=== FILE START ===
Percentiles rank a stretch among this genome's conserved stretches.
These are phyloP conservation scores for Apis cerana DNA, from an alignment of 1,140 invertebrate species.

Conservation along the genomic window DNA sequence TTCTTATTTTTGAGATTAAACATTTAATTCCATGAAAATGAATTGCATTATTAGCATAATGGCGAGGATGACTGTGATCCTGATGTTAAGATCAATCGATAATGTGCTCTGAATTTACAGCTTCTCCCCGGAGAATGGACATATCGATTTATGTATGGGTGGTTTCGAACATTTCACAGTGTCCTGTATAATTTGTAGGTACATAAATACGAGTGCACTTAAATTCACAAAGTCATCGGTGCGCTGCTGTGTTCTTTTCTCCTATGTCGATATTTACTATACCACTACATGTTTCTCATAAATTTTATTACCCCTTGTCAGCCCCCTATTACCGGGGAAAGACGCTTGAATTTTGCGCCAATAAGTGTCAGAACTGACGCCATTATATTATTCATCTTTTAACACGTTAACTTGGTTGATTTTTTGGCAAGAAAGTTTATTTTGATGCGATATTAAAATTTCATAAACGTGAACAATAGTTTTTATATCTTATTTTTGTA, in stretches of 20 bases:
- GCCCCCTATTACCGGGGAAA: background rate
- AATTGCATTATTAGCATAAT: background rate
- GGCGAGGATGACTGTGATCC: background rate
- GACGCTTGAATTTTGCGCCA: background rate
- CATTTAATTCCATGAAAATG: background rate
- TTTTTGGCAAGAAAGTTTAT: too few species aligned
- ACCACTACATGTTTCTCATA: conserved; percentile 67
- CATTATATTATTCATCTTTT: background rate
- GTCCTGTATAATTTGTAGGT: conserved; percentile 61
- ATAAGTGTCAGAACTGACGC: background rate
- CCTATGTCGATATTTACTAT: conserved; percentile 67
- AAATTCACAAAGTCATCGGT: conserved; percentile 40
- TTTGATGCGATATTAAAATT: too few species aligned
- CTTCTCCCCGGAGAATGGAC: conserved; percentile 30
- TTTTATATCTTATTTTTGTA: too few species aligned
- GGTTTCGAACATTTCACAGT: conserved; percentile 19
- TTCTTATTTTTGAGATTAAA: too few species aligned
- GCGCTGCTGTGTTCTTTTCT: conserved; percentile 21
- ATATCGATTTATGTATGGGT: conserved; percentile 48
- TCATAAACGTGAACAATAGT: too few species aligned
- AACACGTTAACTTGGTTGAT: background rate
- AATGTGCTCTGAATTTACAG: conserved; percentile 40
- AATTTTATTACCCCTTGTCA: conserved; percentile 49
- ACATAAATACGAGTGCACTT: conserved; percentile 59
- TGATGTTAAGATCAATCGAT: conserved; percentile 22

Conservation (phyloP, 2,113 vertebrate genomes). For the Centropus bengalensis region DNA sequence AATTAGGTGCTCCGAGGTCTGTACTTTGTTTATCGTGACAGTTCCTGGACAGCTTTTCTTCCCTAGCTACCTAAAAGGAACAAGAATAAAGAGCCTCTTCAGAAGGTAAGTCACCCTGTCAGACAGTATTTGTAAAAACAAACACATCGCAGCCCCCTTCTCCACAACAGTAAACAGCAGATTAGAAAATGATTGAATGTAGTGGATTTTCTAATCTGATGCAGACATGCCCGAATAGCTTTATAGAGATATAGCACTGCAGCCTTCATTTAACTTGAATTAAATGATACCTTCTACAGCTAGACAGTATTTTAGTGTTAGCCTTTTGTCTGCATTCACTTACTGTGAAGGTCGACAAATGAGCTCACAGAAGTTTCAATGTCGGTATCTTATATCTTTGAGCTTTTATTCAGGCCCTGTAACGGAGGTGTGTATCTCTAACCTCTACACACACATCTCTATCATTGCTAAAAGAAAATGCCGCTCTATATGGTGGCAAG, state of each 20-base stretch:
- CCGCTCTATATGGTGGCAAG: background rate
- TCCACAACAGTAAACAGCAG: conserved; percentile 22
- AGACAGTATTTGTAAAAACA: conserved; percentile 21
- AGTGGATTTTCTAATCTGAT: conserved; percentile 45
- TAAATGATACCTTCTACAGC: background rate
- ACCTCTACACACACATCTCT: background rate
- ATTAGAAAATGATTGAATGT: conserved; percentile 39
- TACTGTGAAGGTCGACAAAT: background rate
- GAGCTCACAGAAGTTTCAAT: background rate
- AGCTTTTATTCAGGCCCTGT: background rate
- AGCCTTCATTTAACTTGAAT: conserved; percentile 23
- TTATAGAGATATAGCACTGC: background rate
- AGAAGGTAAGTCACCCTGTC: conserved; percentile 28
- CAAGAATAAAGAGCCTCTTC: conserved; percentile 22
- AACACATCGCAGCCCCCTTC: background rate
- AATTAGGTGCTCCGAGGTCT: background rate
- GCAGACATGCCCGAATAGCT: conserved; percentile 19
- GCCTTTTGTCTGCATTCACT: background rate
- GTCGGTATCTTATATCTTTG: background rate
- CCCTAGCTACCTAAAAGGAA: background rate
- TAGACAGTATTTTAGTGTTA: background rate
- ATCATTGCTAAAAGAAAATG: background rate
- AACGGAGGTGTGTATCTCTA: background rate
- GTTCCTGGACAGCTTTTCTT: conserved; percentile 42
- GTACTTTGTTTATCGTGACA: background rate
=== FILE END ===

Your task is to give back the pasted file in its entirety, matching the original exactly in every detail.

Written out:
Percentiles rank a stretch among this genome's conserved stretches.
These are phyloP conservation scores for Apis cerana DNA, from an alignment of 1,140 invertebrate species.

Conservation along the genomic window DNA sequence TTCTTATTTTTGAGATTAAACATTTAATTCCATGAAAATGAATTGCATTATTAGCATAATGGCGAGGATGACTGTGATCCTGATGTTAAGATCAATCGATAATGTGCTCTGAATTTACAGCTTCTCCCCGGAGAATGGACATATCGATTTATGTATGGGTGGTTTCGAACATTTCACAGTGTCCTGTATAATTTGTAGGTACATAAATACGAGTGCACTTAAATTCACAAAGTCATCGGTGCGCTGCTGTGTTCTTTTCTCCTATGTCGATATTTACTATACCACTACATGTTTCTCATAAATTTTATTACCCCTTGTCAGCCCCCTATTACCGGGGAAAGACGCTTGAATTTTGCGCCAATAAGTGTCAGAACTGACGCCATTATATTATTCATCTTTTAACACGTTAACTTGGTTGATTTTTTGGCAAGAAAGTTTATTTTGATGCGATATTAAAATTTCATAAACGTGAACAATAGTTTTTATATCTTATTTTTGTA, in stretches of 20 bases:
- GCCCCCTATTACCGGGGAAA: background rate
- AATTGCATTATTAGCATAAT: background rate
- GGCGAGGATGACTGTGATCC: background rate
- GACGCTTGAATTTTGCGCCA: background rate
- CATTTAATTCCATGAAAATG: background rate
- TTTTTGGCAAGAAAGTTTAT: too few species aligned
- ACCACTACATGTTTCTCATA: conserved; percentile 67
- CATTATATTATTCATCTTTT: background rate
- GTCCTGTATAATTTGTAGGT: conserved; percentile 61
- ATAAGTGTCAGAACTGACGC: background rate
- CCTATGTCGATATTTACTAT: conserved; percentile 67
- AAATTCACAAAGTCATCGGT: conserved; percentile 40
- TTTGATGCGATATTAAAATT: too few species aligned
- CTTCTCCCCGGAGAATGGAC: conserved; percentile 30
- TTTTATATCTTATTTTTGTA: too few species aligned
- GGTTTCGAACATTTCACAGT: conserved; percentile 19
- TTCTTATTTTTGAGATTAAA: too few species aligned
- GCGCTGCTGTGTTCTTTTCT: conserved; percentile 21
- ATATCGATTTATGTATGGGT: conserved; percentile 48
- TCATAAACGTGAACAATAGT: too few species aligned
- AACACGTTAACTTGGTTGAT: background rate
- AATGTGCTCTGAATTTACAG: conserved; percentile 40
- AATTTTATTACCCCTTGTCA: conserved; percentile 49
- ACATAAATACGAGTGCACTT: conserved; percentile 59
- TGATGTTAAGATCAATCGAT: conserved; percentile 22

Conservation (phyloP, 2,113 vertebrate genomes). For the Centropus bengalensis region DNA sequence AATTAGGTGCTCCGAGGTCTGTACTTTGTTTATCGTGACAGTTCCTGGACAGCTTTTCTTCCCTAGCTACCTAAAAGGAACAAGAATAAAGAGCCTCTTCAGAAGGTAAGTCACCCTGTCAGACAGTATTTGTAAAAACAAACACATCGCAGCCCCCTTCTCCACAACAGTAAACAGCAGATTAGAAAATGATTGAATGTAGTGGATTTTCTAATCTGATGCAGACATGCCCGAATAGCTTTATAGAGATATAGCACTGCAGCCTTCATTTAACTTGAATTAAATGATACCTTCTACAGCTAGACAGTATTTTAGTGTTAGCCTTTTGTCTGCATTCACTTACTGTGAAGGTCGACAAATGAGCTCACAGAAGTTTCAATGTCGGTATCTTATATCTTTGAGCTTTTATTCAGGCCCTGTAACGGAGGTGTGTATCTCTAACCTCTACACACACATCTCTATCATTGCTAAAAGAAAATGCCGCTCTATATGGTGGCAAG, state of each 20-base stretch:
- CCGCTCTATATGGTGGCAAG: background rate
- TCCACAACAGTAAACAGCAG: conserved; percentile 22
- AGACAGTATTTGTAAAAACA: conserved; percentile 21
- AGTGGATTTTCTAATCTGAT: conserved; percentile 45
- TAAATGATACCTTCTACAGC: background rate
- ACCTCTACACACACATCTCT: background rate
- ATTAGAAAATGATTGAATGT: conserved; percentile 39
- TACTGTGAAGGTCGACAAAT: background rate
- GAGCTCACAGAAGTTTCAAT: background rate
- AGCTTTTATTCAGGCCCTGT: background rate
- AGCCTTCATTTAACTTGAAT: conserved; percentile 23
- TTATAGAGATATAGCACTGC: background rate
- AGAAGGTAAGTCACCCTGTC: conserved; percentile 28
- CAAGAATAAAGAGCCTCTTC: conserved; percentile 22
- AACACATCGCAGCCCCCTTC: background rate
- AATTAGGTGCTCCGAGGTCT: background rate
- GCAGACATGCCCGAATAGCT: conserved; percentile 19
- GCCTTTTGTCTGCATTCACT: background rate
- GTCGGTATCTTATATCTTTG: background rate
- CCCTAGCTACCTAAAAGGAA: background rate
- TAGACAGTATTTTAGTGTTA: background rate
- ATCATTGCTAAAAGAAAATG: background rate
- AACGGAGGTGTGTATCTCTA: background rate
- GTTCCTGGACAGCTTTTCTT: conserved; percentile 42
- GTACTTTGTTTATCGTGACA: background rate